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πŸ“…︎ Jul 06 2020
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Clearing up some misunderstandings on gpg (or public key cryptography in general)

I have read a ton of tutorials, manuals, etc. aiming at explaining gpg. Most explain in some detail which gpg commands are used to encrypt a message, how to create a key pair, how to share a public key on a key server etc. But I still have some questions concerning the details of how this all works.

  1. How does the private key look like? Is this just a plain text file containing a long sequence of seemingly random characters?
  2. Do I need to have my private key (in the form of some file, see question 1) on my disk in order to, say, decrypt a file which was encrypted with my public key as a recipient? If this is so, why do I also need a password? After all, in all tutorials it is always emphasized that under no circumstances anyone else is allowed to gain access to my private key. So as long as this is guaranteed, there should be no need to additionally type in a password.
  3. If I want to use gpg on several devices (my PC and my phone, say), can I just copy and paste my private key to my phone, and I am good to go? Is this recommended? After all, having such an important thing as my private key on a phone which I carry around on a daily basis seems risky. But if I need my private key in order to perform any non-trivial actions with gpg, it seems also necessary.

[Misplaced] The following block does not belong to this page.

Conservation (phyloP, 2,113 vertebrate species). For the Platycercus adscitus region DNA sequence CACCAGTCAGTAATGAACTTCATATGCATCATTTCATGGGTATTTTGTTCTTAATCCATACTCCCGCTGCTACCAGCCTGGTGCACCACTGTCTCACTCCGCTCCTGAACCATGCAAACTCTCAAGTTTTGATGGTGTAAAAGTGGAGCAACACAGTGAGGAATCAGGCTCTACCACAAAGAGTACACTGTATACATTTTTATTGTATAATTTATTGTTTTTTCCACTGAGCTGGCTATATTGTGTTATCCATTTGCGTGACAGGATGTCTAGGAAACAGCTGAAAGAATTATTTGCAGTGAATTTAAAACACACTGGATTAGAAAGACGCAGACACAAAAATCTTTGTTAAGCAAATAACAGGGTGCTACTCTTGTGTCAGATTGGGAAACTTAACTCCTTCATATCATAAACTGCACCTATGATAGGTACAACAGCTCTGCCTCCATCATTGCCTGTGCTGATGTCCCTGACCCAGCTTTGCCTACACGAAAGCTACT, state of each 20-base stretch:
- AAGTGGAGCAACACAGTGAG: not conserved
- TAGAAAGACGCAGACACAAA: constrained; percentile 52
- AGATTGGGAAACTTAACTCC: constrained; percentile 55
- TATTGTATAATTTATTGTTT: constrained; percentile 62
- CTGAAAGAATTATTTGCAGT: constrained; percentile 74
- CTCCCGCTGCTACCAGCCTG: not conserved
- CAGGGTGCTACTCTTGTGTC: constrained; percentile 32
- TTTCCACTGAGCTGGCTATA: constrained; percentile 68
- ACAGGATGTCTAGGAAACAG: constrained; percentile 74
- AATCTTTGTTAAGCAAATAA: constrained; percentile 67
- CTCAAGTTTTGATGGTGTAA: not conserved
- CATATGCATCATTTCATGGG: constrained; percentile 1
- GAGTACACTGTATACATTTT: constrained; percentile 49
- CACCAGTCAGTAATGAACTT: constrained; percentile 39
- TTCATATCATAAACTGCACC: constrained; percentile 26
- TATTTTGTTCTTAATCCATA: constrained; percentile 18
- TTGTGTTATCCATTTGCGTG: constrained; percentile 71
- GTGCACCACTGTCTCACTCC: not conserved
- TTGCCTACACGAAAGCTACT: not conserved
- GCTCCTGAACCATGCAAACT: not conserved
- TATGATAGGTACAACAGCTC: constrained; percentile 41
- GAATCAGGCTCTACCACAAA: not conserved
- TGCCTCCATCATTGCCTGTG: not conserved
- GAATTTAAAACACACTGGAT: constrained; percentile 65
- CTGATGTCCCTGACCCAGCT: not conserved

Thank you very much for answering my beginner questions!

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What's the difference between a public key cryptography, a One Time Pad, and the Vernam Cipher?

As I recall, they're quite unbreakable.

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πŸ‘€︎ u/luigirovatti1
πŸ“…︎ Feb 29 2020
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Public-key cryptography in pure Lua 5.1?

I want to do key exchange via public chat channels in an online game that supports Lua plugins written in pure Lua 5.1.

Unfortunately I was not able to find anything useful in pure Lua 5.1. Just some basic RSA implementations that are way below any reasonable key size.

The only actually useful library I found was a curve 25519 NaCl implementation: https://github.com/philanc/plc/ but it's for Lua 5.3 and works with 64 bit integers and bitwise operators, so it won't work in 5.1.

I already spent a whole night trying to rewrite the above mentioned NaCl implementation to make it work in 5.1 but I failed because I am neither very experienced with Lua nor in elliptic curve cryptography.

Any advice and suggestions would be greatly appreciated!

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πŸ“…︎ Feb 25 2020
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This new discovery enables large prime factorisation using standard computers thus rendering obsolete all static factorising encryptions presently used in public key cryptography. youtube.com/watch?v=yd_2H…
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Asymmetric cryptography, also known as public-keyπŸ”‘cryptography, is one of the key components of blockchain technology.πŸ”²πŸ”ŽWhy is asymmetric encryptionβ›“different from symmetric encryption?πŸ” πŸ’πŸ»We’ll explain all of these in plain English!✍🏽 v.redd.it/95aaxqi9pug41